Health Fitness

How to flavor barley, cooking ideas for this healthy whole grain

Barley is a plant that can withstand extreme temperatures and has a short growing season. About 95% of the barley grown in the United States is used as animal feed or to make beer. Like all grains, the outer hull of barley must be removed to make it edible. Whole barley (husked barley) is the most nutritious form and the best to buy.

Unfortunately, most grocery stores carry pearl barley, which is more processed. The size determines the amount of bran and germ that has been removed. The larger the pearl, the less it has been ground and the more nutrients and fiber it has retained. Whole barley can be found in health food stores. It has three times more protein than rice and, like oats, can help lower cholesterol. You should also know that it contains small amounts of gluten.

You can get barley flakes and cook them as an alternative to hot oatmeal. Like oatmeal, it can be flavored with cinnamon and complemented with raisins or berries. You can also use it as a substitute for oatmeal when making cookies. Bob’s Red Mill is a producer that includes the bran and germ and therefore maintains the nutritional value of the grain. Without these parts, you are left with the same starch found in white flour.

Speaking of flour, you can substitute up to ½ cup of barley flour for every 2-3 cups of all-purpose flour called for in a bread or other recipe. Try this easy bagel recipe, which only uses barley flour. Whisk 1 cup of barley flour with 1½ teaspoons of baking powder, ¼ teaspoon of salt, and 1 tablespoon of sugar. Separately beat one egg, 1 tablespoon of vegetable oil and ½ cup of water. Add the dry ingredients and add 1/3 cup of the grapes. Bake at 425 degrees Fahrenheit for 15 minutes (until golden brown) filling muffin cups halfway. It should make 6 muffins. Like white flour, barley flour can be used as a thickener. Give it a try the next time you make a sauce or sauce.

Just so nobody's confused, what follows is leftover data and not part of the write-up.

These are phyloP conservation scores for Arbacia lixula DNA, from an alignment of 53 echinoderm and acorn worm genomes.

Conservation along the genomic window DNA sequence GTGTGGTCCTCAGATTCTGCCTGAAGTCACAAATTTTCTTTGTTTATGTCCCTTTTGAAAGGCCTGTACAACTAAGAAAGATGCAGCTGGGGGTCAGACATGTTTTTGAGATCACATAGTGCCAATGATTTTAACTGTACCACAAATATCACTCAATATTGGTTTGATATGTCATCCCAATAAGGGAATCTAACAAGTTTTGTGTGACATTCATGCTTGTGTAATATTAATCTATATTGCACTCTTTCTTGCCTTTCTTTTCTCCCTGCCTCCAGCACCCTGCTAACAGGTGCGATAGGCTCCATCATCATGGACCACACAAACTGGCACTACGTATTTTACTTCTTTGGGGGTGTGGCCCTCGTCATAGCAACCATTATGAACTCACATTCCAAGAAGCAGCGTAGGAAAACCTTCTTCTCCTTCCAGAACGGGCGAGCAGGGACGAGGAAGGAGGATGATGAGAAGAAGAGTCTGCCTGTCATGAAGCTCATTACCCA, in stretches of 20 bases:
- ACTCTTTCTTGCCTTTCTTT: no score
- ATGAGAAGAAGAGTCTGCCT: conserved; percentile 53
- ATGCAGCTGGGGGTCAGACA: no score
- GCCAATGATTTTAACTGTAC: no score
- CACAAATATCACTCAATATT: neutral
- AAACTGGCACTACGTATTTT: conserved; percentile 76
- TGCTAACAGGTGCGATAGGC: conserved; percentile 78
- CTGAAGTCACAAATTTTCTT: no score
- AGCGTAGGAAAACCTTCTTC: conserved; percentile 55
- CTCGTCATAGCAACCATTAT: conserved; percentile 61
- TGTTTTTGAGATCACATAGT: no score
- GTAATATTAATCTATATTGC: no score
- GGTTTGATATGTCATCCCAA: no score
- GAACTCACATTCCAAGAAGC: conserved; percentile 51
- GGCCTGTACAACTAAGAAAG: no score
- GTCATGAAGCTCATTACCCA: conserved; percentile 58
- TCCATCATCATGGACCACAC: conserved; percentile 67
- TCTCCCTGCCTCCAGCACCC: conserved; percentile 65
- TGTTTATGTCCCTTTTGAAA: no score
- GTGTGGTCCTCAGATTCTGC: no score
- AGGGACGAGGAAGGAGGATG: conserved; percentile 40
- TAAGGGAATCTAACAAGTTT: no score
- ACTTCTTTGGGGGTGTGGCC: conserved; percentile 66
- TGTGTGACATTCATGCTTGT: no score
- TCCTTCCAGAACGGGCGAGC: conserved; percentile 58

You end up having to cook whole barley longer than pearl barley. It can take up to twice as long to cook, in fact I guess that’s why it hasn’t become as popular as other starches. You can reduce the time by soaking it overnight (if you’re good at planning ahead). However, a pressure cooker will reduce the time to about 40 minutes. While other grains double in size when cooked, barley expands to about four times its grain size.

Because it takes so long to cook, most recipes call for you to cook it before adding it to other foods, unless you’re using a crock pot. So if you’re just adding it to stews, soups, salads, or casseroles, you need to cook it first. It has a great nutty flavor that is hard not to like. Pair it with parsnips to expand that nutty flavor. For vegetarians it also adds a chewy texture that makes up for the lack of meat. Adding beans to the pot makes it a complete protein and makes for more leftovers.

If you have a favorite recipe that calls for potatoes, rice, or pasta, give it an extra twist by substituting barley for these starches. It will be a pleasant surprise for both you and your family. Barley can handle any kind of spice you want to throw at it, whether it’s hot peppers or slightly aromatic herbs. I like to use Szechuan peppers with barley, along with thyme and sage. Whether you’re sweetening the flavor with cinnamon for breakfast or using it in a hearty soup, feel free to season the barley with any of your favorite seasonings.

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